Mardi Gras Beads Are Creating a Plastic Disaster in New Orleans. Are There Green Alternatives?
Kevin McGill READ TIME: 3 MIN.
It's a beloved century-old Carnival season tradition in New Orleans – masked riders on lavish floats fling strings of colorful beads or other trinkets to parade watchers clamoring with outstretched arms.
It's all in good fun but it's also a bit of a "plastics disaster," says Judith Enck, a former Environmental Protection Agency regional administrator and president of the advocacy group Beyond Plastics.
Carnival season is at its height this weekend. The city's annual series of parades began more than a week ago and will close out on Tuesday – Mardi Gras – a final day of revelry before Lent. Thousands attend the parades and they leave a mess of trash behind.
Despite a massive daily cleanup operation that leaves the post-parade landscape remarkably clean, uncaught beads dangle from tree limbs like Spanish moss and get ground into the mud under the feet of passers-by. They also wash into storm strains, where they only complicate efforts to keep the flood-prone city's streets dry. Tons have been pulled from the aging drainage system in recent years.
And those that aren't removed from the storm drains eventually get washed through the system and into Lake Pontchartrain – the large Gulf of Mexico inlet north of the city. The nonbiodegradable plastics are a threat to fish and wildlife, Enck said.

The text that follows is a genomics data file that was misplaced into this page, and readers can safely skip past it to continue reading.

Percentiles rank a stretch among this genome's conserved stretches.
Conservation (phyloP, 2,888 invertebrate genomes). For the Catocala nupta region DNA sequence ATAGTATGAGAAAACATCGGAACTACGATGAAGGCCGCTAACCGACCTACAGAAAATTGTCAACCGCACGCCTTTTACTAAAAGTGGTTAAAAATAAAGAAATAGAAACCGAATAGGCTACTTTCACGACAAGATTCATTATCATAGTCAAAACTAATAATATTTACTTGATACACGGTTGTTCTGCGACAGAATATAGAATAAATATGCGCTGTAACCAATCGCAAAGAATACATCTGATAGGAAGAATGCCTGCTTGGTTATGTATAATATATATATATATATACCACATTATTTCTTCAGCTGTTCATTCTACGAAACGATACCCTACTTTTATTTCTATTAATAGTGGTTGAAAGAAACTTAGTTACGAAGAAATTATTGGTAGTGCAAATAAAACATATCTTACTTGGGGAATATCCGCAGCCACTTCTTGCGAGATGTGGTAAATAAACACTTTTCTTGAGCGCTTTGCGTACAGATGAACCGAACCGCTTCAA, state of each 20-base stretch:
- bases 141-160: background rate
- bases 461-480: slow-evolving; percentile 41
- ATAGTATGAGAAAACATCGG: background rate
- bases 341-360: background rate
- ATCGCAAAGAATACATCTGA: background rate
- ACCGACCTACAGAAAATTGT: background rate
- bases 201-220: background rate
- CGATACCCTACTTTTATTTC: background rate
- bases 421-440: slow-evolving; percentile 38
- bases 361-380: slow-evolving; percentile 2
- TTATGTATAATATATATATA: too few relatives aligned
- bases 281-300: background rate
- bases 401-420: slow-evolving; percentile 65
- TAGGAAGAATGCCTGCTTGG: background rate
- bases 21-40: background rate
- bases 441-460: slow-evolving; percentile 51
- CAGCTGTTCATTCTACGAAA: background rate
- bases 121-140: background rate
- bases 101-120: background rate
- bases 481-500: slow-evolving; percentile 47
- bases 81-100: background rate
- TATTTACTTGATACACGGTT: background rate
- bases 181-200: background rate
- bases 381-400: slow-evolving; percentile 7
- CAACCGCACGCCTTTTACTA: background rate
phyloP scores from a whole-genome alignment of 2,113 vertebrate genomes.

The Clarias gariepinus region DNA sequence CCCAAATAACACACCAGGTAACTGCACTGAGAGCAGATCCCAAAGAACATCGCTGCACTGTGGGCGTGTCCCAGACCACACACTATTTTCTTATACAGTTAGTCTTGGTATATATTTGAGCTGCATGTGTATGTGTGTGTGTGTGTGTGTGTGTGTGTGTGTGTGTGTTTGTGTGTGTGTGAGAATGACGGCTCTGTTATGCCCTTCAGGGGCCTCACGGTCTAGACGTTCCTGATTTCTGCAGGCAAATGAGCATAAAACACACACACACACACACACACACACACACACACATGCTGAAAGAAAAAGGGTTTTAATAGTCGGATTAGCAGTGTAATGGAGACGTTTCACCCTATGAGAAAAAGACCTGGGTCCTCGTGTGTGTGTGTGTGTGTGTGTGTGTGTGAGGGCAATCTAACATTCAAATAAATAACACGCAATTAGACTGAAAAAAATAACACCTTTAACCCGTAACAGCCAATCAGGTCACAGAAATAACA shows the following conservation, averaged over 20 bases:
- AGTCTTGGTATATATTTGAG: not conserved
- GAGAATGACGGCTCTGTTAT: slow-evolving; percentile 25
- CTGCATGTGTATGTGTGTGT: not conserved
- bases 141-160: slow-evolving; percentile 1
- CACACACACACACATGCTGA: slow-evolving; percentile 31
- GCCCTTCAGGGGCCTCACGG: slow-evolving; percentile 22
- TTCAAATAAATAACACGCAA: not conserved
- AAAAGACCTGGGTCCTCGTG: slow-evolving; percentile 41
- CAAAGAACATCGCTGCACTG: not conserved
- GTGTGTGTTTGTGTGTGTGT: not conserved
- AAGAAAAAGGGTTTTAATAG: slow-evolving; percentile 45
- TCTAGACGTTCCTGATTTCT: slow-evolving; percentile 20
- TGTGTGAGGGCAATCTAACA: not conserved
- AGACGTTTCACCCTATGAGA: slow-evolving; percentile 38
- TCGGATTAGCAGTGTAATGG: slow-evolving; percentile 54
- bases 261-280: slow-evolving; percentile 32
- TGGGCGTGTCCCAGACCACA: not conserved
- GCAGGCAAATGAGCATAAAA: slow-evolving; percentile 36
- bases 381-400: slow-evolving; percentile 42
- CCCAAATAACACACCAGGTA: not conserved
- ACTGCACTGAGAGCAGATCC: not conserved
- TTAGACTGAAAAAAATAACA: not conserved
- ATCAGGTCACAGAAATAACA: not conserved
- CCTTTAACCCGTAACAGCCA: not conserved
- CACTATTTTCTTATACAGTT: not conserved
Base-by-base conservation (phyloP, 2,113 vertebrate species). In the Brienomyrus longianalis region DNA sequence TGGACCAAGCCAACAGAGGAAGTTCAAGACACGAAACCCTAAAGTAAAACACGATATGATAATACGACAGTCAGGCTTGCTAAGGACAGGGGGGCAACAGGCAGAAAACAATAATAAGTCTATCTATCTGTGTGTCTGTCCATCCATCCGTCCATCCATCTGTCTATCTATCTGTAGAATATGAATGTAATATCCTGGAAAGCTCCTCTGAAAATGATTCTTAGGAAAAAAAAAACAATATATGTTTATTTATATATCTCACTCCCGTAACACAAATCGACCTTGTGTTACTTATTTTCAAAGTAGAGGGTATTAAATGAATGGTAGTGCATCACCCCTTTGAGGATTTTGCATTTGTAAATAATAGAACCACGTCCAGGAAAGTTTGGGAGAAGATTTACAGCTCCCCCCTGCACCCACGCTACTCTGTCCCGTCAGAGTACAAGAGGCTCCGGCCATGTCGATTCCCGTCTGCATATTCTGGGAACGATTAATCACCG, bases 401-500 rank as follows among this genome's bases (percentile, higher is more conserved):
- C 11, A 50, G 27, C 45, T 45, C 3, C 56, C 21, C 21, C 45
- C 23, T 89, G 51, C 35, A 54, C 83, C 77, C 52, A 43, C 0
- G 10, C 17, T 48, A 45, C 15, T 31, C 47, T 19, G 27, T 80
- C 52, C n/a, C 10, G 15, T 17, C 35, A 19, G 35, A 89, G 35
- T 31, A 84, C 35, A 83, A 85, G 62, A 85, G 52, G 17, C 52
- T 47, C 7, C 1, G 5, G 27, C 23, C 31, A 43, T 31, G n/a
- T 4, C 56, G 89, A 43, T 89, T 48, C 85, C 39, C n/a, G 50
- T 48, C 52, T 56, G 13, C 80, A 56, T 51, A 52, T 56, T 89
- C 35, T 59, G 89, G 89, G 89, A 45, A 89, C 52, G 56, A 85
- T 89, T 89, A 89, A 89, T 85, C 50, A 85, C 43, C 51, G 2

"The waste is becoming a defining characteristic of this event," said Brett Davis, a New Orleans native who grew up catching beads at Mardi Gras parades. He now heads a nonprofit that works to reduce the waste.
One way of making a dent in the demand for new plastic beads is to reuse old ones. Parade-goers who carry home shopping bags of freshly caught beads, foam footballs, rubber balls and a host of other freshly flung goodies can donate the haul to the Arc of New Orleans. The organization repackages and resells the products to raise money for the services it provides to adults and children with disabilities.
The city of New Orleans and the tourism promotion organization New Orleans & Co. also have collection points along parade routes for cans, glass and, yes, beads.
Aside from recycling, there's a small but growing movement to find something else for parade riders to lob.
Grounds Krewe, Davis's nonprofit, is now marketing more than two dozen types of nonplastic, sustainable items for parade riders to pitch. Among them: headbands made of recycled T-shirts; beads made out of paper, acai seeds or recycled glass; wooden yo-yos; and packets of locally-made coffee, jambalaya mix or other food items – useful, consumable items that won't just take up space in someone's attic or, worse, wind up in the lake.
"I just caught 15 foam footballs at a parade," Davis joked. "What am I going to do with another one?"
Plastic imports remain ubiquitous but efforts to mitigate their damage may be catching on.
"These efforts will help green Mardi Gras," said Christy Leavitt, of the group Oceana, in an email.
Enck, who visited New Orleans last year and attended Mardi Gras celebrations, hopes parade organizers will adopt the biodegradable alternatives.
"There are great ways to have fun around this wonderful festival," she said. "But you can have fun without damaging the environment."
Associated Press reporter Jennifer McDermott in Providence, Rhode Island, contributed to this report.